Top Doctors 2010: The Evolution
Medicine keeps moving forward, thanks to practitioners such as these.
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Low back pain ranks second only to colds for the number of doctor visits it prompts, so it keeps pain management doctors like Ginger Chiang busy. Chiang typically sees patients who are referred to her when their primary care physicians are unable to alleviate pain with anti-inflammatory drugs, physical therapy, or other therapies such as chiropractic care or acupuncture.
Intractable problems such as these call for a multidisciplinary approach, says Chiang, who practices at Delaware Back Pain & Sports Rehabilitation Centers in Wilmington. “I take a traditional medical history, physical exam and imaging studies or other studies and look for the pain generator,” she says. Chiang says she treats the whole patient, not just the location of the pain. “Sometimes back pain is complicated by depression or fibromyalgia. If the patient is not also treated for these problems, then the pain won’t get better.”
In addition to low back pain, Chiang treats other back pain, neck pain, and pain in the shoulders, elbows, knees and other joints. One of the more unusual pains she deals with is coccydynia, or tail bone pain. “Most traditional pain treatments won’t work with coccydynia, so patients need to see a pain specialist,” she says. She also sees patients with complex regional pain syndrome, a debilitating disease that can cause swelling, burning, and pain in an entire limb or just hands, fingers, feet or toes. Typical treatment is sympathetic nerve blocks combined with physical therapy and pain medications.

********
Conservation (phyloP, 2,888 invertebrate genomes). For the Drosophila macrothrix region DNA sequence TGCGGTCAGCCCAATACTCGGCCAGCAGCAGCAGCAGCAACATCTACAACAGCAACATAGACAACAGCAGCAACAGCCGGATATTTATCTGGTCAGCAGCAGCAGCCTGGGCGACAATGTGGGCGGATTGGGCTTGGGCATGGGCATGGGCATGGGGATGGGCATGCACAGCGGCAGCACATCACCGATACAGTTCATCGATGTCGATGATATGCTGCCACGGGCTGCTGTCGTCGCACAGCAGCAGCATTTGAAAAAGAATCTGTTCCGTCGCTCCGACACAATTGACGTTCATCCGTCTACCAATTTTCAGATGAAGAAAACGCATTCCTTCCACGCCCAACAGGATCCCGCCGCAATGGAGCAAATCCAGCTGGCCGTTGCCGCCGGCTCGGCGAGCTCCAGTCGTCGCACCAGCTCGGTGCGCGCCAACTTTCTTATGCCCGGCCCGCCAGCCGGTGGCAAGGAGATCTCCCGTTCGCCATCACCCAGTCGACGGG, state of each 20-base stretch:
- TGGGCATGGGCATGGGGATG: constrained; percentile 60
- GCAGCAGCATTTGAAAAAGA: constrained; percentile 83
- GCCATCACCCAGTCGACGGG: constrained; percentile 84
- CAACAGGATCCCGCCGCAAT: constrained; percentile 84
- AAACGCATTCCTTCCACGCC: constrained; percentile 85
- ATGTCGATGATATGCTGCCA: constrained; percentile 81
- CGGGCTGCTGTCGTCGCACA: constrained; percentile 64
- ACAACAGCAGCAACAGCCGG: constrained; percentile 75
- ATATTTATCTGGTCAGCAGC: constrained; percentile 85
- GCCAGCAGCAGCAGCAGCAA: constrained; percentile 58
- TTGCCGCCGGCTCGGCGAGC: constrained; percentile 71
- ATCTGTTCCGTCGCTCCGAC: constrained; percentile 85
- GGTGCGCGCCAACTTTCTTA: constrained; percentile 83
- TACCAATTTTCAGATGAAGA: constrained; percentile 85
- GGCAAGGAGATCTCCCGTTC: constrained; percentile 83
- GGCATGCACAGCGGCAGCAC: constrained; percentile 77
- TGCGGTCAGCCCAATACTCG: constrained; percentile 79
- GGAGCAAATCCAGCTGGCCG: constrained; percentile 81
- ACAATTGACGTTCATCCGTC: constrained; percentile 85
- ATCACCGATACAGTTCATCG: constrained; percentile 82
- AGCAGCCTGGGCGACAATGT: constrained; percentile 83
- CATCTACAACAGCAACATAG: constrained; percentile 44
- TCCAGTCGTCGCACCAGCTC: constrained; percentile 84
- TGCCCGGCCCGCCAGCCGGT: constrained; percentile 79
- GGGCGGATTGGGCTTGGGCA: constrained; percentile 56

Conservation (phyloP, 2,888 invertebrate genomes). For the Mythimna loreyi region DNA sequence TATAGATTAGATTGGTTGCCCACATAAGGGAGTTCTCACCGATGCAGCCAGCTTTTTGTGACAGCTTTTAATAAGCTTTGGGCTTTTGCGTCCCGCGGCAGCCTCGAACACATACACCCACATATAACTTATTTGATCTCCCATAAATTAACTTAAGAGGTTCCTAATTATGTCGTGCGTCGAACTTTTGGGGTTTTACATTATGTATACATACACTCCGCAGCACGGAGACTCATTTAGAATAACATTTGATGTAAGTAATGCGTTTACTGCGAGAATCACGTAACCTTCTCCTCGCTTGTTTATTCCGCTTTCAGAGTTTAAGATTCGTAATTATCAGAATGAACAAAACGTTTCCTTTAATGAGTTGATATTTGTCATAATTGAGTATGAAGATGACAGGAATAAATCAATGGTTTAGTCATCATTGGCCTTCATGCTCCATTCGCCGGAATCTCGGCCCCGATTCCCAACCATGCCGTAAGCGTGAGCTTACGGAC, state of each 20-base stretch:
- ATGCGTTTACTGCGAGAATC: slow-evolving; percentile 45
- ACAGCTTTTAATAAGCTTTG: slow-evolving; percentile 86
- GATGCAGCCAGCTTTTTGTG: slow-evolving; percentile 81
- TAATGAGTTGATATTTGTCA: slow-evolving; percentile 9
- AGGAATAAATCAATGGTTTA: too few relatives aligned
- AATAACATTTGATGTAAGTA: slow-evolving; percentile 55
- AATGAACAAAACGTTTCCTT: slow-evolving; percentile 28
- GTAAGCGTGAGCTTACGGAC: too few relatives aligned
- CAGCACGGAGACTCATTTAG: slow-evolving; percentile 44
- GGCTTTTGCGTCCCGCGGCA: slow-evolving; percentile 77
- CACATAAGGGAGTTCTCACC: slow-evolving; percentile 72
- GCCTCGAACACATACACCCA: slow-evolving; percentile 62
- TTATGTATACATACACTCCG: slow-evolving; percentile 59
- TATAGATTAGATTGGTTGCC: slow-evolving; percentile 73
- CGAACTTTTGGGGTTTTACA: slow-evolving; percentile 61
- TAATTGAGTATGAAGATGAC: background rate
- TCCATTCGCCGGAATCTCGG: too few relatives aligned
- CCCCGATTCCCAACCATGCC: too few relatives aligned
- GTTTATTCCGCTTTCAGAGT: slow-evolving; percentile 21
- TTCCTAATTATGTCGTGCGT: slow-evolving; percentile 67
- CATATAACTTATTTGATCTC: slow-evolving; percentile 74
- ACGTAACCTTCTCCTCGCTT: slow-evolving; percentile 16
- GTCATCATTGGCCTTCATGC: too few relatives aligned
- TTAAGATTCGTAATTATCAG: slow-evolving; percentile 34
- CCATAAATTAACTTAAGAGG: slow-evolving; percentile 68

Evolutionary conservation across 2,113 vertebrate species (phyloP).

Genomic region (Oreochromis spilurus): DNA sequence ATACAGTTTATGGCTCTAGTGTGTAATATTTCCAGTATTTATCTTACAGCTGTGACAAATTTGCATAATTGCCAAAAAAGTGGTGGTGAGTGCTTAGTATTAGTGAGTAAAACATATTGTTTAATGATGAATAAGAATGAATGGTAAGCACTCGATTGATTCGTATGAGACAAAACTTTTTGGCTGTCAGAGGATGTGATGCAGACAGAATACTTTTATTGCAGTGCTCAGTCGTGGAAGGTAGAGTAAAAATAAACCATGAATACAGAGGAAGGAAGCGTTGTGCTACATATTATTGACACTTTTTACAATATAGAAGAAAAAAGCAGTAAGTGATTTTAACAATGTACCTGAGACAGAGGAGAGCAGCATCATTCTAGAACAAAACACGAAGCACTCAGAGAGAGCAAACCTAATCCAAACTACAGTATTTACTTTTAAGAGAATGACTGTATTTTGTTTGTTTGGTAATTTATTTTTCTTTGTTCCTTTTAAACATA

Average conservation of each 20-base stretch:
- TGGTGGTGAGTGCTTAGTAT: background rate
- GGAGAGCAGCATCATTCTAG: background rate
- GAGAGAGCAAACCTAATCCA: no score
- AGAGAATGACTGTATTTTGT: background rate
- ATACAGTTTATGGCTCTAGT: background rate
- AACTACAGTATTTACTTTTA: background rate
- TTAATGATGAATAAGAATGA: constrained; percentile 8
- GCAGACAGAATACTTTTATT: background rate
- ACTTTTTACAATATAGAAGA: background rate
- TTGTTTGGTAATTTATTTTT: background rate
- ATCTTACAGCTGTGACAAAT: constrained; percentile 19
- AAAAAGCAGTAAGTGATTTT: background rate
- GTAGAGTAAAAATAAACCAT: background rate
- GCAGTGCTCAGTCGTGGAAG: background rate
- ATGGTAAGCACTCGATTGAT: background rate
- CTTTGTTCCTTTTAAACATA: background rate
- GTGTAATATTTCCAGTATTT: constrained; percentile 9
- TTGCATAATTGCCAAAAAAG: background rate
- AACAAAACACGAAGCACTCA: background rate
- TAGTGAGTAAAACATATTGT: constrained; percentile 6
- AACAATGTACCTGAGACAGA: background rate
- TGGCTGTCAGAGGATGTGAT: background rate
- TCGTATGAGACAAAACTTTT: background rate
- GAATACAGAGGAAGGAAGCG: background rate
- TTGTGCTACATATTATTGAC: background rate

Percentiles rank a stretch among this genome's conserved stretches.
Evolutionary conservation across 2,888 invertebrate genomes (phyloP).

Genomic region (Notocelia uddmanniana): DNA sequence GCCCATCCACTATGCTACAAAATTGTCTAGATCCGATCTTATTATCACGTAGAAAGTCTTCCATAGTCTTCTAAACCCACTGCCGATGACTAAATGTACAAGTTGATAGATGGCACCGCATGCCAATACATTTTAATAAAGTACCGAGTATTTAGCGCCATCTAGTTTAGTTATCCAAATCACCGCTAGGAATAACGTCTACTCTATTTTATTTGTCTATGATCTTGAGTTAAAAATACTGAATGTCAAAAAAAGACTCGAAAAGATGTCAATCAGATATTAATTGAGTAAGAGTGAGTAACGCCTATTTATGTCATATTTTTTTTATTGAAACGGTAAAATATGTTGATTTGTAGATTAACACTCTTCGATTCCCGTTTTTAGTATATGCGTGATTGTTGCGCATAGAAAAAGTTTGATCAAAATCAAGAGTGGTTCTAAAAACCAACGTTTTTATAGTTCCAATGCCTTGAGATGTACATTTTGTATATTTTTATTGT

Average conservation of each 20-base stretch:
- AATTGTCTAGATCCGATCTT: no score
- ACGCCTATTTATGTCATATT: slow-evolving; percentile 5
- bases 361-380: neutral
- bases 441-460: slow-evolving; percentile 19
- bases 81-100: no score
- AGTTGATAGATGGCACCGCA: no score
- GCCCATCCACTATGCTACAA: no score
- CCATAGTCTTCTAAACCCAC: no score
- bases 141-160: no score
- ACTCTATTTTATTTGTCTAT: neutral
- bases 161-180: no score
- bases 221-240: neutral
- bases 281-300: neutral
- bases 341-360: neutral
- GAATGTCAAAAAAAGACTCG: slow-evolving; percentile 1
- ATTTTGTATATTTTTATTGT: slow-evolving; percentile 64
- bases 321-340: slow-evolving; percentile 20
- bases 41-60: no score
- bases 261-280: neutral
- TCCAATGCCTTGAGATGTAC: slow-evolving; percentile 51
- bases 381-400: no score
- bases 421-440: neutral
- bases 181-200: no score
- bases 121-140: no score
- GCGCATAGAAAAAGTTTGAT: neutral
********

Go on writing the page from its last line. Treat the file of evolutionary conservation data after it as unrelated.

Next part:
Injection techniques have also improved, Chiang says. In radio-frequency denervation, for example, Chiang places a needle on the facet nerve to burn it and cut off the source of the pain.
Among the newer pain medications are Cymbalta, which treats pain and depression, and Lyrica, designed for nerve-related pain. Also new is FlectorPatch, a nonsteroidal anti-inflammatory pain relief patch that delivers relief directly to the site, bypassing the gastrointestinal system and preventing such side effects as kidney damage.
Page 7: Peter Panzer | Dermatology